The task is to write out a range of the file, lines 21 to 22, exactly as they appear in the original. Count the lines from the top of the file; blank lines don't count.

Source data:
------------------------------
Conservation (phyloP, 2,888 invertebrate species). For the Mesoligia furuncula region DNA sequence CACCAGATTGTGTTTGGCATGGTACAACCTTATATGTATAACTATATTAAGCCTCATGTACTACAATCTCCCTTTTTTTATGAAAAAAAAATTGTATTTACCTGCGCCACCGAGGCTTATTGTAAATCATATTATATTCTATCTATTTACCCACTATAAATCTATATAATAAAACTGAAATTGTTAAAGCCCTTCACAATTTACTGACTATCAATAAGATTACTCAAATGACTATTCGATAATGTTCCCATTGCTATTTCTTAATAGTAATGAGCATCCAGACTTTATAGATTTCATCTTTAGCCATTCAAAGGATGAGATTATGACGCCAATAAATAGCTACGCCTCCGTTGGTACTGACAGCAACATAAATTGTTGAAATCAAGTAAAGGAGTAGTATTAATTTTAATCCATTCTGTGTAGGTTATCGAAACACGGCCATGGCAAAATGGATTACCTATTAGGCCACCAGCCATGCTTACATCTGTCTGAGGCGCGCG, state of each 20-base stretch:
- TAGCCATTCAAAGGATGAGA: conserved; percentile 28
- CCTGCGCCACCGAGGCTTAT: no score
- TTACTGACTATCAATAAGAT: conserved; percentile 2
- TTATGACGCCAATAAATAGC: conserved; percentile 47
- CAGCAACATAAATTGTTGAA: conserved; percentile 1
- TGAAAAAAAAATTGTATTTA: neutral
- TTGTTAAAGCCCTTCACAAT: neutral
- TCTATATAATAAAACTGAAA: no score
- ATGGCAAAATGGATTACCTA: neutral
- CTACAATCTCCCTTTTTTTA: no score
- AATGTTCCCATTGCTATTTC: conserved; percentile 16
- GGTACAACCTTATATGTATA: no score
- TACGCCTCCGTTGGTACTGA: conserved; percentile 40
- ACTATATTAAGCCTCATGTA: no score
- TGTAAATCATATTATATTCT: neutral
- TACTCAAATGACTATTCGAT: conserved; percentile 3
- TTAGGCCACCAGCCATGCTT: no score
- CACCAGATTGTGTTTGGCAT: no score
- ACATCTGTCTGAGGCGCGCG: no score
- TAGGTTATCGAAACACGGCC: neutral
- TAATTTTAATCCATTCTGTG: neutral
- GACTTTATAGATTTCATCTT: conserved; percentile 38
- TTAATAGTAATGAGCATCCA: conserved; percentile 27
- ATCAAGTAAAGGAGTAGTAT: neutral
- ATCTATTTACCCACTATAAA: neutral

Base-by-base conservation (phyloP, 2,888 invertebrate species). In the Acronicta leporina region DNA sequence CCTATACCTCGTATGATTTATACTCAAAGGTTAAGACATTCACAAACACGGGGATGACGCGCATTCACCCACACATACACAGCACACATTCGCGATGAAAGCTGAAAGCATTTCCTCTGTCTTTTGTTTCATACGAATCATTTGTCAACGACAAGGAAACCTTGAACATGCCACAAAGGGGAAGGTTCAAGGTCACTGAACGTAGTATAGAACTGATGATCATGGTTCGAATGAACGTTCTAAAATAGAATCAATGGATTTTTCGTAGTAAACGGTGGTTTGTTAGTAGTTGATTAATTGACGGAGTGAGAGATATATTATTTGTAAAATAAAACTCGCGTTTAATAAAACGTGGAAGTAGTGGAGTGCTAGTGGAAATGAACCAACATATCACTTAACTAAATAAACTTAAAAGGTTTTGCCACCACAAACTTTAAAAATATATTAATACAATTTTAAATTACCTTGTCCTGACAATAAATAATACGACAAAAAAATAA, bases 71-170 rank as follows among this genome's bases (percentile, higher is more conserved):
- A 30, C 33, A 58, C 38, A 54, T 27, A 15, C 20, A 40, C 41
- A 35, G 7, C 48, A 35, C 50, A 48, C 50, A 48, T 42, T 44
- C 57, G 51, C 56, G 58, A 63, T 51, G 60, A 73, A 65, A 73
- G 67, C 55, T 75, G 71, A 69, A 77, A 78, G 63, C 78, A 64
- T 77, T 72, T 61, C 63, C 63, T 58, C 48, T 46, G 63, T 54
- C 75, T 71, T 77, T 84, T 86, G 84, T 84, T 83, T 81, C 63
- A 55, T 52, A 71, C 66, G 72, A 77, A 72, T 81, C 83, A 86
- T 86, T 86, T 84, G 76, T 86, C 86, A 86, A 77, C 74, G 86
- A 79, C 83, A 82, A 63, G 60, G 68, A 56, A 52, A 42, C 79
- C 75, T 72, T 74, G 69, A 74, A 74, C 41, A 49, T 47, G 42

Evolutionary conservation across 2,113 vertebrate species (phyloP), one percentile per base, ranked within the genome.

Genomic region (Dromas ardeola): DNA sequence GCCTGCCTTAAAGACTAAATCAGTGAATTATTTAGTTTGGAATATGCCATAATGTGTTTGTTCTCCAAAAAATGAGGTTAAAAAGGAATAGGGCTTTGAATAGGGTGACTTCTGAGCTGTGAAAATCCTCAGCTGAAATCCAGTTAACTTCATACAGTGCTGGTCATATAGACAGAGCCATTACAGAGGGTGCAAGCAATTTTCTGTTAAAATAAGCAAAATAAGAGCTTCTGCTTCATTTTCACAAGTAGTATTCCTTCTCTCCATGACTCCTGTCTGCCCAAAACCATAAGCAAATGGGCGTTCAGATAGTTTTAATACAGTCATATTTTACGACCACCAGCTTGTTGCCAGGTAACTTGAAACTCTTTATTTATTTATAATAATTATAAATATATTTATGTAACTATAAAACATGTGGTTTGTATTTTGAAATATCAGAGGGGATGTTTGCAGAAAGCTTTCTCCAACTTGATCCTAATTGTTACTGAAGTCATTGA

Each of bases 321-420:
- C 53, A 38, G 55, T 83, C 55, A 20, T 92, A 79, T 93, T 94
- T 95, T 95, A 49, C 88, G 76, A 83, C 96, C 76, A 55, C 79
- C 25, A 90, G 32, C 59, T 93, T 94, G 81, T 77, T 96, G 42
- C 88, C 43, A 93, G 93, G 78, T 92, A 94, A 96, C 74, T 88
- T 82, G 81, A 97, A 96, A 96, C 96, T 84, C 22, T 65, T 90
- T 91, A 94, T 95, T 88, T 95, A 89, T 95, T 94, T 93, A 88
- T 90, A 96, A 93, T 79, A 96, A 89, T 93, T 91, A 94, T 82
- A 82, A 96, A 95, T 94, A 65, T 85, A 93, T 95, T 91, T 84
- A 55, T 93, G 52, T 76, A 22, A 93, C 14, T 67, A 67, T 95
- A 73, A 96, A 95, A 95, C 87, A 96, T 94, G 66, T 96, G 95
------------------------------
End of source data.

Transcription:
- TAGGTTATCGAAACACGGCC: neutral
- TAATTTTAATCCATTCTGTG: neutral